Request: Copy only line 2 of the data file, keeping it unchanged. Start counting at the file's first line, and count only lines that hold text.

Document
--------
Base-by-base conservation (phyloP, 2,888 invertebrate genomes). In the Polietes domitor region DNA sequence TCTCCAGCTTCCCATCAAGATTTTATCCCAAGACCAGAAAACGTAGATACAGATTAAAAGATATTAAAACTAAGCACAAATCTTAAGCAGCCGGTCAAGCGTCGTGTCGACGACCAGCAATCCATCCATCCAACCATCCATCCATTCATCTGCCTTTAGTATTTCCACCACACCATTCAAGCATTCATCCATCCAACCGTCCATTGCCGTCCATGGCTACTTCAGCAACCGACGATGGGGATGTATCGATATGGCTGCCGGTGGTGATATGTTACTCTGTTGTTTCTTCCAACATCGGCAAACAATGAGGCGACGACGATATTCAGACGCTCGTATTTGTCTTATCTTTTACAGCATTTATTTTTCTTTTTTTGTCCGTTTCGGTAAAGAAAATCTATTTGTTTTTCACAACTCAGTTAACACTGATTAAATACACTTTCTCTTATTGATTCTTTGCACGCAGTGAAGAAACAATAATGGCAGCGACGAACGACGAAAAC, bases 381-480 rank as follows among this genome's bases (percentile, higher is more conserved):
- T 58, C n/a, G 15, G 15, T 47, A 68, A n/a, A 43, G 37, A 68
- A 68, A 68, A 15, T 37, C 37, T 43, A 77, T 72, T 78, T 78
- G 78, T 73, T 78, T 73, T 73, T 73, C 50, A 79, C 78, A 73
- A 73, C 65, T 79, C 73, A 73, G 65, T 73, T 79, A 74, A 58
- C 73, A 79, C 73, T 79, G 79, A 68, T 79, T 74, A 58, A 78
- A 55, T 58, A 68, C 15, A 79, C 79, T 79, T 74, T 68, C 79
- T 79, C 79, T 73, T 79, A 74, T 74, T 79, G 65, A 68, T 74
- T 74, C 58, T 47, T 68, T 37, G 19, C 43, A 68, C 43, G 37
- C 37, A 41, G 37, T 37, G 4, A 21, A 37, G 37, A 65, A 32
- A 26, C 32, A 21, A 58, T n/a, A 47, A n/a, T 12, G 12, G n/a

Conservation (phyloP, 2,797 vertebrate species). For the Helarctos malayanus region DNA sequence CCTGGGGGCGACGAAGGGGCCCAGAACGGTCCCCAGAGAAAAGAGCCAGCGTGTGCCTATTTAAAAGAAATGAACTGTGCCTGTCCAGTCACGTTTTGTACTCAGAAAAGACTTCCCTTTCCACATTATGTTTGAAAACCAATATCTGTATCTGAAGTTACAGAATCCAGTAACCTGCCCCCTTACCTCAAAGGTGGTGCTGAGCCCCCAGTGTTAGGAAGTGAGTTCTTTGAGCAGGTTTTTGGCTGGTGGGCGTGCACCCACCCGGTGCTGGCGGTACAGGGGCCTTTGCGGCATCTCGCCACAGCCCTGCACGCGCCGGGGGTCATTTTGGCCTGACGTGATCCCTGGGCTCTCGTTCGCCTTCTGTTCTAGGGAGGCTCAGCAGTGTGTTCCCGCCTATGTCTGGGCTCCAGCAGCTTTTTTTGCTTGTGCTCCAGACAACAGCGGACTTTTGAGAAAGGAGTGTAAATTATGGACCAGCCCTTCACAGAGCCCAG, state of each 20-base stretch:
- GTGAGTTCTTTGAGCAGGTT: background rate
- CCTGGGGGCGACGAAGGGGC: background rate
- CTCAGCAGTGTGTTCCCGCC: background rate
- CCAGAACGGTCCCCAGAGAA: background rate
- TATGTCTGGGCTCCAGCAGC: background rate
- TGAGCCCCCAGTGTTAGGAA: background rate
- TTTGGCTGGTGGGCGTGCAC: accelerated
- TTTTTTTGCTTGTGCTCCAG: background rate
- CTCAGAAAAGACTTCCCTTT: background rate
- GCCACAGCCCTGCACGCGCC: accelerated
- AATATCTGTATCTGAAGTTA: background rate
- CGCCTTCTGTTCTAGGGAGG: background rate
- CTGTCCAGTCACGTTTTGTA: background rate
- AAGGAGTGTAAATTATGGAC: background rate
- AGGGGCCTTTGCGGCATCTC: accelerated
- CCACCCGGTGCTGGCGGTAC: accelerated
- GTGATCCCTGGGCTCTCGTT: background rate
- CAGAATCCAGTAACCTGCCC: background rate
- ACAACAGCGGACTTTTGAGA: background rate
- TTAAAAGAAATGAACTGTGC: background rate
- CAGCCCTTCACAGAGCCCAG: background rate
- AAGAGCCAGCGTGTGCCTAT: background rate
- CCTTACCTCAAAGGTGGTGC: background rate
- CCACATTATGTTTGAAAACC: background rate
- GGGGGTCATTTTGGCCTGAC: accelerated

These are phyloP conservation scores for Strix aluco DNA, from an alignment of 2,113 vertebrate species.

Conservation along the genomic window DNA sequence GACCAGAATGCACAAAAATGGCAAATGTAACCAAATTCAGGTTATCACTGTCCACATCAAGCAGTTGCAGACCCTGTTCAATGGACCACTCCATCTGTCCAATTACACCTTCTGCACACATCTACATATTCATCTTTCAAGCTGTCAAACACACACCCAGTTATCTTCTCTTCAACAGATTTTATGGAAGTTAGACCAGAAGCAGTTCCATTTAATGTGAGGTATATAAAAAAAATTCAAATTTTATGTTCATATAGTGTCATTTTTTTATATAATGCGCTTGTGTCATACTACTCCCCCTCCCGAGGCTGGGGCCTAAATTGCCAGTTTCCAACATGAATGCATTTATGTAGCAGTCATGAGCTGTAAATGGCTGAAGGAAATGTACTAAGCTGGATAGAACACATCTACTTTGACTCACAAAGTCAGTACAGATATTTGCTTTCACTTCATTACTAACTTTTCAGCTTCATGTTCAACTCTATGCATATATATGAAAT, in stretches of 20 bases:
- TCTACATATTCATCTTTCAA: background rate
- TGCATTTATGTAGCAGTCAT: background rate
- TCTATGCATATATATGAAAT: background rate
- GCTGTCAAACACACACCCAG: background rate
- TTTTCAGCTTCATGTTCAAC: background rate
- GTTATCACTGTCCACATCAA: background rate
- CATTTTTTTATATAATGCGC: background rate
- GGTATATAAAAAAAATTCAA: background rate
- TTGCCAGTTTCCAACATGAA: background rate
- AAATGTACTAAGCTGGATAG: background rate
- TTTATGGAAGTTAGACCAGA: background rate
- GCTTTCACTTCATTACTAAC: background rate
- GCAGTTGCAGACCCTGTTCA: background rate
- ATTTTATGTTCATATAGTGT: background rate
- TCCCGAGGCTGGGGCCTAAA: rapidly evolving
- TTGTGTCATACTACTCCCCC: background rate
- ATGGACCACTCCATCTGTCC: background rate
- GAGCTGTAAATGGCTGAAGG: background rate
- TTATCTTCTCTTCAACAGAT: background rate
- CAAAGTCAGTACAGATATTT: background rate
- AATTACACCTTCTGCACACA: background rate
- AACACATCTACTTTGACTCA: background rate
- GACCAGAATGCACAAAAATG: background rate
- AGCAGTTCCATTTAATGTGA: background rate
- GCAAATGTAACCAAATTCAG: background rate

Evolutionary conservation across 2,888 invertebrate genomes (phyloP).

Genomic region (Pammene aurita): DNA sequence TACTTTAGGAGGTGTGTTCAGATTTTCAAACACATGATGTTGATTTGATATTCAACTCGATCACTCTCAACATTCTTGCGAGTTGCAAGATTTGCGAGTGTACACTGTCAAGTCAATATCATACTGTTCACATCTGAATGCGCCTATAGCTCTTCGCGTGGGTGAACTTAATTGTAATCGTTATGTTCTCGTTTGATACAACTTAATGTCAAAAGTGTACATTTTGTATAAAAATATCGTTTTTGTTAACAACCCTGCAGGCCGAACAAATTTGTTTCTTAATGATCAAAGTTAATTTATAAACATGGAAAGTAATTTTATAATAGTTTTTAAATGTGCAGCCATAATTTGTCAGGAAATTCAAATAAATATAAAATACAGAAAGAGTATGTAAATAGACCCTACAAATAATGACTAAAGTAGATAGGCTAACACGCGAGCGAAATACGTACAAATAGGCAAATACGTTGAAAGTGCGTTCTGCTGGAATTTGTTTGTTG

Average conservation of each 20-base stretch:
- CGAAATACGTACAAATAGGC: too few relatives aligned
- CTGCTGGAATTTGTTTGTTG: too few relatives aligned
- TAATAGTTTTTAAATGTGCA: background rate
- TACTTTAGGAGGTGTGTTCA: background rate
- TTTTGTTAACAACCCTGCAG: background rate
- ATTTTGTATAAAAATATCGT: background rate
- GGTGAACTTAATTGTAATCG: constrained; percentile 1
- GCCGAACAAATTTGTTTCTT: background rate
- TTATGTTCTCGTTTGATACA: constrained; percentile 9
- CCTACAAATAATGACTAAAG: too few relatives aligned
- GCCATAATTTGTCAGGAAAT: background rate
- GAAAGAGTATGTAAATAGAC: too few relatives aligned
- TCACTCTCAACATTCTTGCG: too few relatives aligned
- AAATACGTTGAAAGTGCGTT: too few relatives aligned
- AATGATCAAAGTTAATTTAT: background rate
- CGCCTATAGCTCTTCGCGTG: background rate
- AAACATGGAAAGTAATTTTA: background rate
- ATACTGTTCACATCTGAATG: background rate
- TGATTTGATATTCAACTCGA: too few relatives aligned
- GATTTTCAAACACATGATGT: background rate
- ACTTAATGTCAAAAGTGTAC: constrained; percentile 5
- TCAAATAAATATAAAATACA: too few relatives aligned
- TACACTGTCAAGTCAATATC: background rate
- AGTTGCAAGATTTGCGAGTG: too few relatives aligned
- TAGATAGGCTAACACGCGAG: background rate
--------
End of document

- T 58, C n/a, G 15, G 15, T 47, A 68, A n/a, A 43, G 37, A 68